Which was Better?
In their operational roles, these engines represented the differing needs of military aviation. The Wright R-1820’s reliability and ease of maintenance made it an excellent choice for the B-17, which required long-range capability and sustained performance under challenging conditions. The robust nature of the R-1820 ensured that the B-17 could endure substantial damage yet remain operational, a trait legendary among the bomber crews.
The Allison V-1710, with its higher performance capabilities, was more suited to fighter aircraft where speed, altitude performance, and manoeuvrability were paramount. However, when adapted to the XB-38, a variant of the B-17, the V-1710’s vulnerabilities became apparent. The engine’s increased maintenance needs and susceptibility to overheating and damage were less compatible with the demanding requirements of a heavy bomber.
From B-17 to XB-38
The conversion process from B-17 to XB-38 was far from simple. The Allison engines required significant modifications to the airframe. The sleeker, liquid-cooled engines altered the aircraft’s aerodynamics and demanded a complete redesign of the nacelles (engine housings).
Additionally, the cooling system for these engines was vastly different from the air-cooled radials. This necessitated the integration of radiators and ductwork, altering the bomber’s weight distribution and flight characteristics.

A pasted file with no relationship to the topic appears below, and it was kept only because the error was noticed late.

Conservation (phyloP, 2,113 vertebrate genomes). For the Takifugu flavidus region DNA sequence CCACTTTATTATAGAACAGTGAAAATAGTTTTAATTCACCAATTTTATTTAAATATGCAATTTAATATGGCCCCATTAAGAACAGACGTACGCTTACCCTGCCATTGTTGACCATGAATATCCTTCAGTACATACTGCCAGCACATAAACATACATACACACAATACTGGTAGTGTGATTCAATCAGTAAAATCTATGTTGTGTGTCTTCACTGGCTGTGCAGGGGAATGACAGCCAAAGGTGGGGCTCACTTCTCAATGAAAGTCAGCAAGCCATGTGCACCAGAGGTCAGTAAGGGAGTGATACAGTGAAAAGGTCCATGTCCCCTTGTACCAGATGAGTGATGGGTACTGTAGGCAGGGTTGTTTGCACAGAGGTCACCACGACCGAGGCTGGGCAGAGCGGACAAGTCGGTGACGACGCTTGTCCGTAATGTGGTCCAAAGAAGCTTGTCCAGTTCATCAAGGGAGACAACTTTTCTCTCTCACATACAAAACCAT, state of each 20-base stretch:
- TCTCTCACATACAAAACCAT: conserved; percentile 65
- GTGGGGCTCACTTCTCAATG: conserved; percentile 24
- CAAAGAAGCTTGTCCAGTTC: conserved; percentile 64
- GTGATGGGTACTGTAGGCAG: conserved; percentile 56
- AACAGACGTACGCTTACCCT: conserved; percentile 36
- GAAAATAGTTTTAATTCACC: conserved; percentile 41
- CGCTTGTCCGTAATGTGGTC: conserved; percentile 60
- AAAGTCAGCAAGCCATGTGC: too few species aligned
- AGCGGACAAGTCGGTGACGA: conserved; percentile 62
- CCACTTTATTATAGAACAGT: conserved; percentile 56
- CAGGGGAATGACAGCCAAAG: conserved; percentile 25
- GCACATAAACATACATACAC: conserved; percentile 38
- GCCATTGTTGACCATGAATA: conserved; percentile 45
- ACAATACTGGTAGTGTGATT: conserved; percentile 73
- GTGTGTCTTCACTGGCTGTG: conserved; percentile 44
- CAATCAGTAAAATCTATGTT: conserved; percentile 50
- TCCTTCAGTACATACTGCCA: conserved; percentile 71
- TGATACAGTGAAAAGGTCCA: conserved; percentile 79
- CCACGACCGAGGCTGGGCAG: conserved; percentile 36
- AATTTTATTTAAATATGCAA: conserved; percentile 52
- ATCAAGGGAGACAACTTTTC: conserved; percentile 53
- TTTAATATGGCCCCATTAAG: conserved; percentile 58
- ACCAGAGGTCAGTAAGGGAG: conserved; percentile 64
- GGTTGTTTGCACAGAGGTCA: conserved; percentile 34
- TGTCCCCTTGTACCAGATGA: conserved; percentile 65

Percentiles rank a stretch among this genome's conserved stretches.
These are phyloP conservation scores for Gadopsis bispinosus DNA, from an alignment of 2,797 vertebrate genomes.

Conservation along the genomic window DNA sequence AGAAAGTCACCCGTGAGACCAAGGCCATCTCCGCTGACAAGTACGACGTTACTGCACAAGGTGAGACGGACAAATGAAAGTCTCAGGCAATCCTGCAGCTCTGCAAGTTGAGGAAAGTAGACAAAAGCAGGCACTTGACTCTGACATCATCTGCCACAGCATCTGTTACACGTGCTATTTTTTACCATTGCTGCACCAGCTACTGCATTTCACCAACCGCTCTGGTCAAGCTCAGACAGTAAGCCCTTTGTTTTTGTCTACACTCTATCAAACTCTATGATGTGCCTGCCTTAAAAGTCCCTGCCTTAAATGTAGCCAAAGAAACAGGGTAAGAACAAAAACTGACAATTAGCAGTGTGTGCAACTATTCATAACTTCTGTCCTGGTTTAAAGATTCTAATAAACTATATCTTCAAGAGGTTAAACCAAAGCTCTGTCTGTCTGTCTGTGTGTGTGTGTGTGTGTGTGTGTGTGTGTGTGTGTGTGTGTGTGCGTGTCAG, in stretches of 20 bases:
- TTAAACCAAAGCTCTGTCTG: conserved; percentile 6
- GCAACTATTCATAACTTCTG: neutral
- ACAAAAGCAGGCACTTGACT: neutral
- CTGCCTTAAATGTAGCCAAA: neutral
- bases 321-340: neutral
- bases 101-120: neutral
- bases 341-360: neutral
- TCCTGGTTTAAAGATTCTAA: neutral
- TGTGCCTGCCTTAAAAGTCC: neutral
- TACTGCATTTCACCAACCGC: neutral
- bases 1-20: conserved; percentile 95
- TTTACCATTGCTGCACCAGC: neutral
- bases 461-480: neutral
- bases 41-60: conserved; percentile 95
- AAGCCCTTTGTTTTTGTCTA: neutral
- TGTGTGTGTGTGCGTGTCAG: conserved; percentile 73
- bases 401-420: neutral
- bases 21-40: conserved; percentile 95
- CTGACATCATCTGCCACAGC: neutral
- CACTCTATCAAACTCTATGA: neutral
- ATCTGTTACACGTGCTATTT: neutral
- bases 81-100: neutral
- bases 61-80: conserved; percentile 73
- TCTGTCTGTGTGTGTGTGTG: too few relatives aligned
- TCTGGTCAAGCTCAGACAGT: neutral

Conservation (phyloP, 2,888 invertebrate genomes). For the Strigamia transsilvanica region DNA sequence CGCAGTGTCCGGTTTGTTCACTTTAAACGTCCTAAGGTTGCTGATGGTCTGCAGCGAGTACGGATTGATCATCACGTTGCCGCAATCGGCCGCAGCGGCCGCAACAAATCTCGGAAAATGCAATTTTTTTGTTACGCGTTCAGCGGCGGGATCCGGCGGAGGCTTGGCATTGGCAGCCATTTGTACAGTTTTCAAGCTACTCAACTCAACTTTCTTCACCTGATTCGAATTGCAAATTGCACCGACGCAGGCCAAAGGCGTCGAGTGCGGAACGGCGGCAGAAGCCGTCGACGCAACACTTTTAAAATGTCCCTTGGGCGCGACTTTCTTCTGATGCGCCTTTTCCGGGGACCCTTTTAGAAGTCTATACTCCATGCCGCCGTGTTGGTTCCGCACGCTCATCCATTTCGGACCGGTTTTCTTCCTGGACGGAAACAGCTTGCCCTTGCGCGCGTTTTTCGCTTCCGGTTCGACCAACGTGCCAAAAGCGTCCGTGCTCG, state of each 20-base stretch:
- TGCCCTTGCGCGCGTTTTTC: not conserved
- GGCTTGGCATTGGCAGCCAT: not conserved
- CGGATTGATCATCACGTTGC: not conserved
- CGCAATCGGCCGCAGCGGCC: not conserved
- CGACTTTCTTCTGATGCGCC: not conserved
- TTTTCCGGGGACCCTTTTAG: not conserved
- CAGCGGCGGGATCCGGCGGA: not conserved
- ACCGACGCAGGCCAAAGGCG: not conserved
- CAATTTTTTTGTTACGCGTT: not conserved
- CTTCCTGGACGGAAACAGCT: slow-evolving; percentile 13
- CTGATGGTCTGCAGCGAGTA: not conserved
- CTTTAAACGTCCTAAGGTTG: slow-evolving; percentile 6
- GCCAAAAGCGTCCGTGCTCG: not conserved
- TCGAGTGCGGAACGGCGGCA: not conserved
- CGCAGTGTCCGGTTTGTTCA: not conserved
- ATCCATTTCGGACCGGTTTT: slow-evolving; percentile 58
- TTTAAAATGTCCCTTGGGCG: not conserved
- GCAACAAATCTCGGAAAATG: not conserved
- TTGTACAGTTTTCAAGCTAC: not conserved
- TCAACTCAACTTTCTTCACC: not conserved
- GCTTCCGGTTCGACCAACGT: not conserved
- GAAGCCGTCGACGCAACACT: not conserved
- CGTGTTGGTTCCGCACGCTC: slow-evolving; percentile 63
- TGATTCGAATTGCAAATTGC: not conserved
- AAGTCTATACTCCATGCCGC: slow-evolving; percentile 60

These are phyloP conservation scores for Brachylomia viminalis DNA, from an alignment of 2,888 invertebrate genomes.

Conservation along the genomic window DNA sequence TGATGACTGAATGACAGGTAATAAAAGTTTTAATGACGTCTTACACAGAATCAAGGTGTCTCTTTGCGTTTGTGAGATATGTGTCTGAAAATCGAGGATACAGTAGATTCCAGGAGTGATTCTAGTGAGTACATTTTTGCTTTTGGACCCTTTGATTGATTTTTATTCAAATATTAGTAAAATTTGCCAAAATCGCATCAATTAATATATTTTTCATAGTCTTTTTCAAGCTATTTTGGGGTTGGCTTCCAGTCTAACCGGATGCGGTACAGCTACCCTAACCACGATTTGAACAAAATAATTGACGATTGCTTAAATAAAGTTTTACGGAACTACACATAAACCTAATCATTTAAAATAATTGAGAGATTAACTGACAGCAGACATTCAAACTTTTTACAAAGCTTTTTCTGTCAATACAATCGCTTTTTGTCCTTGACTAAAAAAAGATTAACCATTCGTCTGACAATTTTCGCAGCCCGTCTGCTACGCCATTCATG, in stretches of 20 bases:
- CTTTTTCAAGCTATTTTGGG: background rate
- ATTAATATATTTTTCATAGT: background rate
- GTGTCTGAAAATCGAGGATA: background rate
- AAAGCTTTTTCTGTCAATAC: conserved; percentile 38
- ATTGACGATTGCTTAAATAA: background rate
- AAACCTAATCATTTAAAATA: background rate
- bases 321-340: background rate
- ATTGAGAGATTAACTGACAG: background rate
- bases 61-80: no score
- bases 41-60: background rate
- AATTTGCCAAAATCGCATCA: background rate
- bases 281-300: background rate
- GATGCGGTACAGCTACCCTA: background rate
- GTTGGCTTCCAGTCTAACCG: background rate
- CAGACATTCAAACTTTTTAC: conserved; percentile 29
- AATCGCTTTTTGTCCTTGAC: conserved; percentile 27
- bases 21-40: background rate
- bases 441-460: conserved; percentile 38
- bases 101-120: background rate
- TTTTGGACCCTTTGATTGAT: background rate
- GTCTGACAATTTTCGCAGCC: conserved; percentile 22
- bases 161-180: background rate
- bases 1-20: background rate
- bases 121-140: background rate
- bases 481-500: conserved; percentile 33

These changes, while theoretically beneficial, brought forth a series of challenges. The XB-38, although faster, experienced overheating problems, a common issue with liquid-cooled engines at the time. Furthermore, the alteration in weight and balance required pilots to adapt to different handling characteristics compared to the B-17.
The XB-38 took its maiden flight in May 1943. Initial tests showed promise, with the aircraft achieving higher top speeds than the standard B-17. However, the joy was short-lived. During the ninth test flight, an engine caught fire, leading to an emergency landing.
The aircraft was destroyed, and the pilot narrowly escaped. This incident underscored the risks associated with the liquid-cooled engines, particularly in the demanding conditions of long-range bombing missions.
The End of the Line and Its Legacy
Following the loss of the prototype and considering the technical challenges, the USAAF decided not to proceed with the XB-38 program. The project was cancelled, and the focus shifted back to the proven B-17 design with its radial engines. The XB-38, therefore, remained a single-prototype experiment.
Despite its brief existence, the XB-38 project contributed valuable lessons to aviation. It showcased the potential and limitations of engine interchangeability in existing airframes, a concept that would be revisited in later aircraft designs.
The XB-38 also highlighted the importance of reliability and ease of maintenance in military aircraft, factors that sometimes outweighed performance enhancements.
The XB-38, though a mere blip in the vast timeline of aviation history, offers a fascinating glimpse into the challenges and innovations of wartime aircraft design. It reminds us that progress often comes through trial and error, and not all experiments lead to success.
However, each attempt, successful or not, paves the way for future advancements. The XB-38’s story is a tribute to the spirit of innovation and resilience in the face of adversity, qualities that continue to drive aviation forward.